Abstract

Two- and three-dimensional modeling of gravity data from the area north of Penobscot Bay in south-central Maine reveals that major granitic intrusive masses there are tabular in shape. Batholiths are less than 7 km thick on the average and have nearly vertical contacts. Smaller granitic bodies average less than 3 km thick.

Structural and contact metamorphic features of granite and surrounding rocks suggest that felsic masses of batholithic proportions were emplaced at a late stage in the tectonic history of the area. Model configurations combined with structural evidence indicate that the batholiths were probably intruded along faults.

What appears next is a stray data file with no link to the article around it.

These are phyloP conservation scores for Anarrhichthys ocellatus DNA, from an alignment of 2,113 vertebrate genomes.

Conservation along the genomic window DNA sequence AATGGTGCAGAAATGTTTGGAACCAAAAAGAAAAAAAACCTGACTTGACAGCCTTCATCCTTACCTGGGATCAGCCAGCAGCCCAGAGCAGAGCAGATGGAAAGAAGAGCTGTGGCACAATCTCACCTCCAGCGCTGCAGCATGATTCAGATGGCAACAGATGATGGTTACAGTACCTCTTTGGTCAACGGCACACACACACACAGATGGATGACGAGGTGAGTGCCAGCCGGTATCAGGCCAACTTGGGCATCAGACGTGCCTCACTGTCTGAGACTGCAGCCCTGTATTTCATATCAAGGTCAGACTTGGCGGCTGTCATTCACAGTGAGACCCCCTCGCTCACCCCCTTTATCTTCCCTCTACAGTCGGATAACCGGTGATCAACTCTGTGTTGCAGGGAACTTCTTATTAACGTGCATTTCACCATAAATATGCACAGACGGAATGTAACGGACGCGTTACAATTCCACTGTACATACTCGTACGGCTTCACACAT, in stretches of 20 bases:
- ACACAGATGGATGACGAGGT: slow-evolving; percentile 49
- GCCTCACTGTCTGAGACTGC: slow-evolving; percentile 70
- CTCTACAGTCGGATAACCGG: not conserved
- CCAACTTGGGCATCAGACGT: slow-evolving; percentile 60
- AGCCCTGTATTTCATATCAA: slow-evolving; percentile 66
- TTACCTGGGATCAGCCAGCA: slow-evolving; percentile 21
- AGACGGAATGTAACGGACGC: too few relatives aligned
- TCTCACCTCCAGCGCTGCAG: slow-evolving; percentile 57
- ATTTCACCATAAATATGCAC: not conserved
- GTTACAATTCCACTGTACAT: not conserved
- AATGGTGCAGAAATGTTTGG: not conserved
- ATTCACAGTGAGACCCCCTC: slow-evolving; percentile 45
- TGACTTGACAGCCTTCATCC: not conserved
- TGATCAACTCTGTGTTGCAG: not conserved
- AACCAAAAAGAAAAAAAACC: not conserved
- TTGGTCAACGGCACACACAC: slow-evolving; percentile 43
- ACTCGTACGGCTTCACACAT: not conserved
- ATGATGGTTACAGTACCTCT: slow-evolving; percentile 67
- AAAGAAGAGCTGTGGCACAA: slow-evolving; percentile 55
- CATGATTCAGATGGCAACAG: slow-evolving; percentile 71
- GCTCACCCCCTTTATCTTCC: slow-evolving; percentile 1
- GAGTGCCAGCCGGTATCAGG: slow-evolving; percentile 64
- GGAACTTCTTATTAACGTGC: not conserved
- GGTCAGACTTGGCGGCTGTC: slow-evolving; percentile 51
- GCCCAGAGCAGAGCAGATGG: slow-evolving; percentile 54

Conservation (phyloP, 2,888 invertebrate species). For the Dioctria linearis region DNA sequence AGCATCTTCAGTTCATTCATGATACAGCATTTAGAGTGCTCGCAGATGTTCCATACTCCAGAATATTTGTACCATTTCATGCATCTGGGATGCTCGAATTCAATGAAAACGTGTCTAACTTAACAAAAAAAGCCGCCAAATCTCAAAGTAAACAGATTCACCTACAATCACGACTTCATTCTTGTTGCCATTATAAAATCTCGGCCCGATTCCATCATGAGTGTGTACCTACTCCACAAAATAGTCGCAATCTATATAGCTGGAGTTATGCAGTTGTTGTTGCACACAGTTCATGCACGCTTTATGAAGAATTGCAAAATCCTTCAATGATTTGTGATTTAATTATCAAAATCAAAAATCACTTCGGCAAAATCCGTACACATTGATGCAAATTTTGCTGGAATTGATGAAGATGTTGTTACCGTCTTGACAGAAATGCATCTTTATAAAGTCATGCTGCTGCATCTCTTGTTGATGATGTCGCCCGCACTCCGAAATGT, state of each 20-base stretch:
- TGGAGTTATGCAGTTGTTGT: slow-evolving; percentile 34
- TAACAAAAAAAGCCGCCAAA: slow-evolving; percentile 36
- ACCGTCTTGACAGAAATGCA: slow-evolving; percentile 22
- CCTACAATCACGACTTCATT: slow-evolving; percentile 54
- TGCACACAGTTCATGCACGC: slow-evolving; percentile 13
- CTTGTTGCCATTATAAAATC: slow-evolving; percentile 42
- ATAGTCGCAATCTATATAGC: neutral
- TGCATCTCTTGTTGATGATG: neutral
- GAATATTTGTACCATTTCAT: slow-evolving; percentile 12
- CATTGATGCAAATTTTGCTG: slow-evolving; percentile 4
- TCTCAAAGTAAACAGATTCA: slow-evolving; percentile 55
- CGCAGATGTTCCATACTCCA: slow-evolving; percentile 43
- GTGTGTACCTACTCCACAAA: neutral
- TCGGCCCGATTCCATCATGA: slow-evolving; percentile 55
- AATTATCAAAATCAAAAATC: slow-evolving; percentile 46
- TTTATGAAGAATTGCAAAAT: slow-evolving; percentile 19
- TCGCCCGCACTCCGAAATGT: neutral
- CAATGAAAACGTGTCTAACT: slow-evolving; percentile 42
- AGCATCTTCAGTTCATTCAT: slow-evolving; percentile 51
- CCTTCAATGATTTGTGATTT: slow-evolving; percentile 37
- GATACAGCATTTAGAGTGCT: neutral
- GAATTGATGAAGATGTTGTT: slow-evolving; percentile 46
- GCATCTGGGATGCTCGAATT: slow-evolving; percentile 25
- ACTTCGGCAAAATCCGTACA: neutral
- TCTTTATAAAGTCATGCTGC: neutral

Several previously unmapped felsic masses have been located and defined, mainly within the Passagassawakeag Gneiss. The largest of these is the Stricklen Ridge Granite, an igneous mass up to 3 km thick and 11 km long. The near-surface dip of the Passagassawakeag Gneiss contact northeast of the Mount Waldo batholith is calculated to be 45°N to 55°N on the basis of gravity evidence.

A sill-like tongue of high-density rocks related to the Bays-of-Maine complex has been postulated to extend under the Ellsworth Schist north from Mount Desert Island and approach the Lucerne batholith near its southeastern contact. The Lucerne Granite is bounded on the north by a low-density body, proposed to represent a distinctly earlier felsic intrusion, now covered by a thin veneer of Lucerne Granite.

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